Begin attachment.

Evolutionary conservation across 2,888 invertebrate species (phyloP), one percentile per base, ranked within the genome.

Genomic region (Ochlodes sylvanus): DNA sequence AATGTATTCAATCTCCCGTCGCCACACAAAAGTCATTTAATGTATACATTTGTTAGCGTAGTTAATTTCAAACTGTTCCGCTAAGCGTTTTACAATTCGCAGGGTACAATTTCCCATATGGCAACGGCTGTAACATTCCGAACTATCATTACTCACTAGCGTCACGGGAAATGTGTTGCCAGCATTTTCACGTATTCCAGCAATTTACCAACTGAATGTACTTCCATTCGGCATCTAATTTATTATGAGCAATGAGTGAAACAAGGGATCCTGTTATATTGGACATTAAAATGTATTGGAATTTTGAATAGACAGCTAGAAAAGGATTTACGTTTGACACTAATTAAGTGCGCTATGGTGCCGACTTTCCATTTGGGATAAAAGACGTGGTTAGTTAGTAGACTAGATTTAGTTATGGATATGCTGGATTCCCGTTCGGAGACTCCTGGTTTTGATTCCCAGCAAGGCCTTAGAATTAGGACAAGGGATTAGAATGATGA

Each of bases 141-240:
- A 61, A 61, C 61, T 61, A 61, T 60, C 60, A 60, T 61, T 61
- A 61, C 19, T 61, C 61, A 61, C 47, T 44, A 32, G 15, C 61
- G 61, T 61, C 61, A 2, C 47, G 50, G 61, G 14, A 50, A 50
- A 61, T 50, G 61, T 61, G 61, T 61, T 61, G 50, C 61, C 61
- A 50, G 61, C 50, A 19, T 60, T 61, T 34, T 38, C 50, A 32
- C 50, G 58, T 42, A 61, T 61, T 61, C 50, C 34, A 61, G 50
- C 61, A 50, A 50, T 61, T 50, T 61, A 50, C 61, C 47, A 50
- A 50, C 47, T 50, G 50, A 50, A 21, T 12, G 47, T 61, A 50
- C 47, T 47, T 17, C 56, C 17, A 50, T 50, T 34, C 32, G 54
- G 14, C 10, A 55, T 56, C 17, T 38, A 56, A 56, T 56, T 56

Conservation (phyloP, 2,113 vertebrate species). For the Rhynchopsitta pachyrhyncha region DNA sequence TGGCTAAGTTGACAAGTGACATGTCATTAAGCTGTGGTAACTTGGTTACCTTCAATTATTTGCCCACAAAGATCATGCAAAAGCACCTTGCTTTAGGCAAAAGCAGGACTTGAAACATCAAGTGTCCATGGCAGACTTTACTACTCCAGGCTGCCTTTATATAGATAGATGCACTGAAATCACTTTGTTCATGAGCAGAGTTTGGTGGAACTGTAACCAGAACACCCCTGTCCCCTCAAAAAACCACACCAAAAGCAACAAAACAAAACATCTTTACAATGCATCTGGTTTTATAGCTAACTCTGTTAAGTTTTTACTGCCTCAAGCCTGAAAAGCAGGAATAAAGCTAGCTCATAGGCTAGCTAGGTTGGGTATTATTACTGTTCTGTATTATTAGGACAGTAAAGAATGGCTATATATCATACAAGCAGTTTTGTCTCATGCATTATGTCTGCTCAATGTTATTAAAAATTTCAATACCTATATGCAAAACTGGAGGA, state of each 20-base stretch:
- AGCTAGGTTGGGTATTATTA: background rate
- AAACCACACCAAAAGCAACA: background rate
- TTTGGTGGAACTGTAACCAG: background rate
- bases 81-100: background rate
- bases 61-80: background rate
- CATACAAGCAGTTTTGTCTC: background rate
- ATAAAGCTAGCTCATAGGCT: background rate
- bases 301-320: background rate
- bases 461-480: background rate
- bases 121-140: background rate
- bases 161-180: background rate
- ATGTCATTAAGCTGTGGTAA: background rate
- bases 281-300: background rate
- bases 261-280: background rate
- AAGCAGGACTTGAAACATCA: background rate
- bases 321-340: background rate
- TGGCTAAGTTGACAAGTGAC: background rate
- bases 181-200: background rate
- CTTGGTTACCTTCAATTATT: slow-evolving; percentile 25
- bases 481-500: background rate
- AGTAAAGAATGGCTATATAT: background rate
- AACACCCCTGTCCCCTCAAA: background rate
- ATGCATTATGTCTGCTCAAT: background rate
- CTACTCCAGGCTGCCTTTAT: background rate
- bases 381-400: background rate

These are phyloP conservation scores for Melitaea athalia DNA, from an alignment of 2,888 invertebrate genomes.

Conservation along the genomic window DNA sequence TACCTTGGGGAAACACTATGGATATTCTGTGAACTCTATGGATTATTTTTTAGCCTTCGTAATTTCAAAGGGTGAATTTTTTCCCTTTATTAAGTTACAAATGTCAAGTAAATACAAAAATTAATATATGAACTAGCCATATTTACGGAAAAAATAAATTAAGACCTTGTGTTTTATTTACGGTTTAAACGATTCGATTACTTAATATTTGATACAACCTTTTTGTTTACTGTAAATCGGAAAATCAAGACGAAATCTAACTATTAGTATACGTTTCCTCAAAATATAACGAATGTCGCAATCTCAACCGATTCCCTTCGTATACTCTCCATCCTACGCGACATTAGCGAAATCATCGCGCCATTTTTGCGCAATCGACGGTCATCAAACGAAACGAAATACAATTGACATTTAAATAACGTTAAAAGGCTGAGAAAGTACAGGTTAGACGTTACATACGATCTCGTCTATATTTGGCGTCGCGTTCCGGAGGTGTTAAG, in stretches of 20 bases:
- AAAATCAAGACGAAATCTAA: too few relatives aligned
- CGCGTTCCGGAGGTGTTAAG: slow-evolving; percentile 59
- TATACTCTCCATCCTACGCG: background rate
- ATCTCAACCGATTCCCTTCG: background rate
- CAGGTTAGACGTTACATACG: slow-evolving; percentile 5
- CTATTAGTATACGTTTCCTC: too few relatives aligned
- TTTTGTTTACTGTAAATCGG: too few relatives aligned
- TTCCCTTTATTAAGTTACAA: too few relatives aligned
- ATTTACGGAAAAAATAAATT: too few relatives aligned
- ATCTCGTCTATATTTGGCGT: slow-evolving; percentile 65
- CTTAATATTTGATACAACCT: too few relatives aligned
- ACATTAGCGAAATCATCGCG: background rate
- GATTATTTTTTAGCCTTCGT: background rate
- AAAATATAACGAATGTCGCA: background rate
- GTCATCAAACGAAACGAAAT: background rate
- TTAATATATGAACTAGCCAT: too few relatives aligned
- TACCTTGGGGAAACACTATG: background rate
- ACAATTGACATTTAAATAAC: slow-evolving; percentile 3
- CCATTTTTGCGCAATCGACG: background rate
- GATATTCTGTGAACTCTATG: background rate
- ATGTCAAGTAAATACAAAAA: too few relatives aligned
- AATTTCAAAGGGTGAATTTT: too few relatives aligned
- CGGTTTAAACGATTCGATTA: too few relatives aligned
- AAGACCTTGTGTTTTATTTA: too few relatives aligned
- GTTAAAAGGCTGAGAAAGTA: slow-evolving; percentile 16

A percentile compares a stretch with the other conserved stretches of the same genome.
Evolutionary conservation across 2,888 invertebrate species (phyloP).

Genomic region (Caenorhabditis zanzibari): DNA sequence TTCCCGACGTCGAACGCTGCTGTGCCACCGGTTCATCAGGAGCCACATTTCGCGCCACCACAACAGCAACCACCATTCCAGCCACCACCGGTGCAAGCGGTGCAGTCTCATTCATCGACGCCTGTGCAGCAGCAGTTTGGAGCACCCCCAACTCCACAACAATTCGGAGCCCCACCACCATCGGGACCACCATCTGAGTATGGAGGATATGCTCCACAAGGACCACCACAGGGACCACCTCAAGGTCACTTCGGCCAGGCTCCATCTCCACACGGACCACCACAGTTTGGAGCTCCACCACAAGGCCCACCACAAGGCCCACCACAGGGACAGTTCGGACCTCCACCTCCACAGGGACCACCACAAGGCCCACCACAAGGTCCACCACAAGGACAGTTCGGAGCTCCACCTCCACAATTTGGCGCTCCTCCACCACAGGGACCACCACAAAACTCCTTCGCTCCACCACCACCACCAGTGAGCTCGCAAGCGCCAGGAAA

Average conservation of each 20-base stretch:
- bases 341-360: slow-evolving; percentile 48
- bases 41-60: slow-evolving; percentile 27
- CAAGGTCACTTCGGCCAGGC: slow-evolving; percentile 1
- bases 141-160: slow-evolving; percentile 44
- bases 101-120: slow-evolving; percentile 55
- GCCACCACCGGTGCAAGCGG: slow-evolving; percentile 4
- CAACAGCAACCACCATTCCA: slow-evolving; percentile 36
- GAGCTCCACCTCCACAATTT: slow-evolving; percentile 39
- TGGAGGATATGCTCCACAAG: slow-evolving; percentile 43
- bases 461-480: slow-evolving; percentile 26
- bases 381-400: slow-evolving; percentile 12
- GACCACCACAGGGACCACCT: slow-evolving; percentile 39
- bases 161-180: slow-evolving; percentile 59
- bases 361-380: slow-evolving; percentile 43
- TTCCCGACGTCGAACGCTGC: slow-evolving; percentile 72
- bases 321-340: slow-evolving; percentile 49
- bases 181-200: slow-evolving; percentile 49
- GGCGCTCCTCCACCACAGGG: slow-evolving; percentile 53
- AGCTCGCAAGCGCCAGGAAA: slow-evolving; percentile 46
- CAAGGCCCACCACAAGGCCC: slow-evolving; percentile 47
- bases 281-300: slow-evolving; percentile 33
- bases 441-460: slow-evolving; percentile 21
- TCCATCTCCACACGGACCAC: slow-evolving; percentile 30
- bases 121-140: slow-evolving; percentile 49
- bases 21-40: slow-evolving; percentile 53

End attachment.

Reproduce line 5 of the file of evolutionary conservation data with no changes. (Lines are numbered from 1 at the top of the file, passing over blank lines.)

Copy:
- A 61, C 19, T 61, C 61, A 61, C 47, T 44, A 32, G 15, C 61